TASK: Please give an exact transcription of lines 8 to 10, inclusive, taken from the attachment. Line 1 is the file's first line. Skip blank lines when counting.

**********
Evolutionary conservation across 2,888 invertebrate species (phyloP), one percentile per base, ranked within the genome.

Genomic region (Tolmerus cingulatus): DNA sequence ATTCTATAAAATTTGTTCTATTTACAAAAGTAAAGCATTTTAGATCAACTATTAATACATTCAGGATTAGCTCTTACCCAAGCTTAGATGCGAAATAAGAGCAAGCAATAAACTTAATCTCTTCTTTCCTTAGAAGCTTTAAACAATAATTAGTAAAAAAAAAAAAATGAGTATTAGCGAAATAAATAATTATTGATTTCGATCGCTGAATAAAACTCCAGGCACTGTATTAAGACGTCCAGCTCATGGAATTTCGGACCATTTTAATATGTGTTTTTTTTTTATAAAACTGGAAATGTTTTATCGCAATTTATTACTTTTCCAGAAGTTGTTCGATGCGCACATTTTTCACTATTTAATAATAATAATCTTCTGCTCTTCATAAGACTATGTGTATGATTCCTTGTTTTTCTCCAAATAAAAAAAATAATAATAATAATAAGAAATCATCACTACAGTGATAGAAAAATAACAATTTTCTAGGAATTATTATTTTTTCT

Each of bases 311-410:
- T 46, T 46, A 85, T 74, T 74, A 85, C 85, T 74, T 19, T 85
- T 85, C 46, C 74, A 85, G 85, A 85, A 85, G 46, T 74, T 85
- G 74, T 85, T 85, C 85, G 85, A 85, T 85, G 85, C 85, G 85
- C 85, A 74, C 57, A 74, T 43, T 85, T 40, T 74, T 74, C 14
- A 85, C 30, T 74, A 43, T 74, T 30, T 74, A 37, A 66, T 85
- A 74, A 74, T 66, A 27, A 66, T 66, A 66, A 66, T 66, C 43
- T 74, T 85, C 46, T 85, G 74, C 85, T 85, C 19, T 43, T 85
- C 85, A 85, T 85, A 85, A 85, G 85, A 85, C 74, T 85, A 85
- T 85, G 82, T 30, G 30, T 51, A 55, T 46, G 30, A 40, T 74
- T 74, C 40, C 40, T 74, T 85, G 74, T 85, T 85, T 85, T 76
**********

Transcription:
- A 85, C 30, T 74, A 43, T 74, T 30, T 74, A 37, A 66, T 85
- A 74, A 74, T 66, A 27, A 66, T 66, A 66, A 66, T 66, C 43
- T 74, T 85, C 46, T 85, G 74, C 85, T 85, C 19, T 43, T 85